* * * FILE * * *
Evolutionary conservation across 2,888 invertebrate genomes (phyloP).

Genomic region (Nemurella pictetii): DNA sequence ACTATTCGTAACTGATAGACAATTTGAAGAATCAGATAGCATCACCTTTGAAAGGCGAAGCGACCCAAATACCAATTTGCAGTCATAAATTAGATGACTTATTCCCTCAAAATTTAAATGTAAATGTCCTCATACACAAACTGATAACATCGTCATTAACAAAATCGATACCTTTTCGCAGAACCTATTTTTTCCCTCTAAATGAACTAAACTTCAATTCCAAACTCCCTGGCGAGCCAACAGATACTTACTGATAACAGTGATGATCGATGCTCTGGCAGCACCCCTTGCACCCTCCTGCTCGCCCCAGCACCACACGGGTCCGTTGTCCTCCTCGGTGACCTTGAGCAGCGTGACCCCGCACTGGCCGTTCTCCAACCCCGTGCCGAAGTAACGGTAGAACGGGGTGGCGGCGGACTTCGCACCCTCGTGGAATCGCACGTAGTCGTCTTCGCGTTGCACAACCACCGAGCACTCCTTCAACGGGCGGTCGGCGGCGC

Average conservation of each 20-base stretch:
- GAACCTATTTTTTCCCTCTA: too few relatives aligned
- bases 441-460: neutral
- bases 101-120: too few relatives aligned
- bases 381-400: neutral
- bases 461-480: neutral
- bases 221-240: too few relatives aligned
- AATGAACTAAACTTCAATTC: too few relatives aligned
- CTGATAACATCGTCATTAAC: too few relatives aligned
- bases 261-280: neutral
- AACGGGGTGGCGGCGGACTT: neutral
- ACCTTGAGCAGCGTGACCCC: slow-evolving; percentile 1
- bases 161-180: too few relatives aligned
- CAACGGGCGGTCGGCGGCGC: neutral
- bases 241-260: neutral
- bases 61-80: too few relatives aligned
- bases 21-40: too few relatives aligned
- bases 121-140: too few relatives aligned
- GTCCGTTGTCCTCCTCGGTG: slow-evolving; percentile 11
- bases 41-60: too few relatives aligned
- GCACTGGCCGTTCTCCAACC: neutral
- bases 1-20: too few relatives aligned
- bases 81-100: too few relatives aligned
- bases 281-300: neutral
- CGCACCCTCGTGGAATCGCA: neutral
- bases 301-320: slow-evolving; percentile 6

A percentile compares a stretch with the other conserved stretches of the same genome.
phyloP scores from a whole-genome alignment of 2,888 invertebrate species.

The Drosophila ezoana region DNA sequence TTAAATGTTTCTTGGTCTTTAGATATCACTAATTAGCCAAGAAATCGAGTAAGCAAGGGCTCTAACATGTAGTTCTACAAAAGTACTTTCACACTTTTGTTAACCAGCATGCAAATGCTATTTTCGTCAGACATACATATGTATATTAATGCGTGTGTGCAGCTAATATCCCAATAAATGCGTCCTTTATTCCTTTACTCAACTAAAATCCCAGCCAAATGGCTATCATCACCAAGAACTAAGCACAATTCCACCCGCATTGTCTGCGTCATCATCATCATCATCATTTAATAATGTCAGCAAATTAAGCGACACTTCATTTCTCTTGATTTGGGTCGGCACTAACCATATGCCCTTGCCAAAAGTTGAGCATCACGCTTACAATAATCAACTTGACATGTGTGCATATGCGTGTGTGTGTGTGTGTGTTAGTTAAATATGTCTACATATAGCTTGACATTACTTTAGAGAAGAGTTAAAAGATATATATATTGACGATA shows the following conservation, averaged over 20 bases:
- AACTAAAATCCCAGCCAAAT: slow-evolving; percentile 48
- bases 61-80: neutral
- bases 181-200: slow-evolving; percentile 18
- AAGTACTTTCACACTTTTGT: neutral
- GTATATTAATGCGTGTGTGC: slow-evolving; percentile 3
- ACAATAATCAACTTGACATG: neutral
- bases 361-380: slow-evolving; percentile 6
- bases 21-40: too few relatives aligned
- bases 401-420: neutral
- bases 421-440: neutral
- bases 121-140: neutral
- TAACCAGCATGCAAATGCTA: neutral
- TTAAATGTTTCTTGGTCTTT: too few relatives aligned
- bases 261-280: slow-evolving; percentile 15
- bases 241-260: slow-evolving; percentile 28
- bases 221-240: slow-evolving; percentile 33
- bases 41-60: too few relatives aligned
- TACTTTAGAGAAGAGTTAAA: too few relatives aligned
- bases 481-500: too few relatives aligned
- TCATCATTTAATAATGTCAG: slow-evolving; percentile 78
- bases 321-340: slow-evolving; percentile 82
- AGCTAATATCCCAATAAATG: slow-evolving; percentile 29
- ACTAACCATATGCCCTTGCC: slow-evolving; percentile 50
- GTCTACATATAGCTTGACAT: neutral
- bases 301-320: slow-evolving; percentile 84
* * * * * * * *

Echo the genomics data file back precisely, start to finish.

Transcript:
Evolutionary conservation across 2,888 invertebrate genomes (phyloP).

Genomic region (Nemurella pictetii): DNA sequence ACTATTCGTAACTGATAGACAATTTGAAGAATCAGATAGCATCACCTTTGAAAGGCGAAGCGACCCAAATACCAATTTGCAGTCATAAATTAGATGACTTATTCCCTCAAAATTTAAATGTAAATGTCCTCATACACAAACTGATAACATCGTCATTAACAAAATCGATACCTTTTCGCAGAACCTATTTTTTCCCTCTAAATGAACTAAACTTCAATTCCAAACTCCCTGGCGAGCCAACAGATACTTACTGATAACAGTGATGATCGATGCTCTGGCAGCACCCCTTGCACCCTCCTGCTCGCCCCAGCACCACACGGGTCCGTTGTCCTCCTCGGTGACCTTGAGCAGCGTGACCCCGCACTGGCCGTTCTCCAACCCCGTGCCGAAGTAACGGTAGAACGGGGTGGCGGCGGACTTCGCACCCTCGTGGAATCGCACGTAGTCGTCTTCGCGTTGCACAACCACCGAGCACTCCTTCAACGGGCGGTCGGCGGCGC

Average conservation of each 20-base stretch:
- GAACCTATTTTTTCCCTCTA: too few relatives aligned
- bases 441-460: neutral
- bases 101-120: too few relatives aligned
- bases 381-400: neutral
- bases 461-480: neutral
- bases 221-240: too few relatives aligned
- AATGAACTAAACTTCAATTC: too few relatives aligned
- CTGATAACATCGTCATTAAC: too few relatives aligned
- bases 261-280: neutral
- AACGGGGTGGCGGCGGACTT: neutral
- ACCTTGAGCAGCGTGACCCC: slow-evolving; percentile 1
- bases 161-180: too few relatives aligned
- CAACGGGCGGTCGGCGGCGC: neutral
- bases 241-260: neutral
- bases 61-80: too few relatives aligned
- bases 21-40: too few relatives aligned
- bases 121-140: too few relatives aligned
- GTCCGTTGTCCTCCTCGGTG: slow-evolving; percentile 11
- bases 41-60: too few relatives aligned
- GCACTGGCCGTTCTCCAACC: neutral
- bases 1-20: too few relatives aligned
- bases 81-100: too few relatives aligned
- bases 281-300: neutral
- CGCACCCTCGTGGAATCGCA: neutral
- bases 301-320: slow-evolving; percentile 6

A percentile compares a stretch with the other conserved stretches of the same genome.
phyloP scores from a whole-genome alignment of 2,888 invertebrate species.

The Drosophila ezoana region DNA sequence TTAAATGTTTCTTGGTCTTTAGATATCACTAATTAGCCAAGAAATCGAGTAAGCAAGGGCTCTAACATGTAGTTCTACAAAAGTACTTTCACACTTTTGTTAACCAGCATGCAAATGCTATTTTCGTCAGACATACATATGTATATTAATGCGTGTGTGCAGCTAATATCCCAATAAATGCGTCCTTTATTCCTTTACTCAACTAAAATCCCAGCCAAATGGCTATCATCACCAAGAACTAAGCACAATTCCACCCGCATTGTCTGCGTCATCATCATCATCATCATTTAATAATGTCAGCAAATTAAGCGACACTTCATTTCTCTTGATTTGGGTCGGCACTAACCATATGCCCTTGCCAAAAGTTGAGCATCACGCTTACAATAATCAACTTGACATGTGTGCATATGCGTGTGTGTGTGTGTGTGTTAGTTAAATATGTCTACATATAGCTTGACATTACTTTAGAGAAGAGTTAAAAGATATATATATTGACGATA shows the following conservation, averaged over 20 bases:
- AACTAAAATCCCAGCCAAAT: slow-evolving; percentile 48
- bases 61-80: neutral
- bases 181-200: slow-evolving; percentile 18
- AAGTACTTTCACACTTTTGT: neutral
- GTATATTAATGCGTGTGTGC: slow-evolving; percentile 3
- ACAATAATCAACTTGACATG: neutral
- bases 361-380: slow-evolving; percentile 6
- bases 21-40: too few relatives aligned
- bases 401-420: neutral
- bases 421-440: neutral
- bases 121-140: neutral
- TAACCAGCATGCAAATGCTA: neutral
- TTAAATGTTTCTTGGTCTTT: too few relatives aligned
- bases 261-280: slow-evolving; percentile 15
- bases 241-260: slow-evolving; percentile 28
- bases 221-240: slow-evolving; percentile 33
- bases 41-60: too few relatives aligned
- TACTTTAGAGAAGAGTTAAA: too few relatives aligned
- bases 481-500: too few relatives aligned
- TCATCATTTAATAATGTCAG: slow-evolving; percentile 78
- bases 321-340: slow-evolving; percentile 82
- AGCTAATATCCCAATAAATG: slow-evolving; percentile 29
- ACTAACCATATGCCCTTGCC: slow-evolving; percentile 50
- GTCTACATATAGCTTGACAT: neutral
- bases 301-320: slow-evolving; percentile 84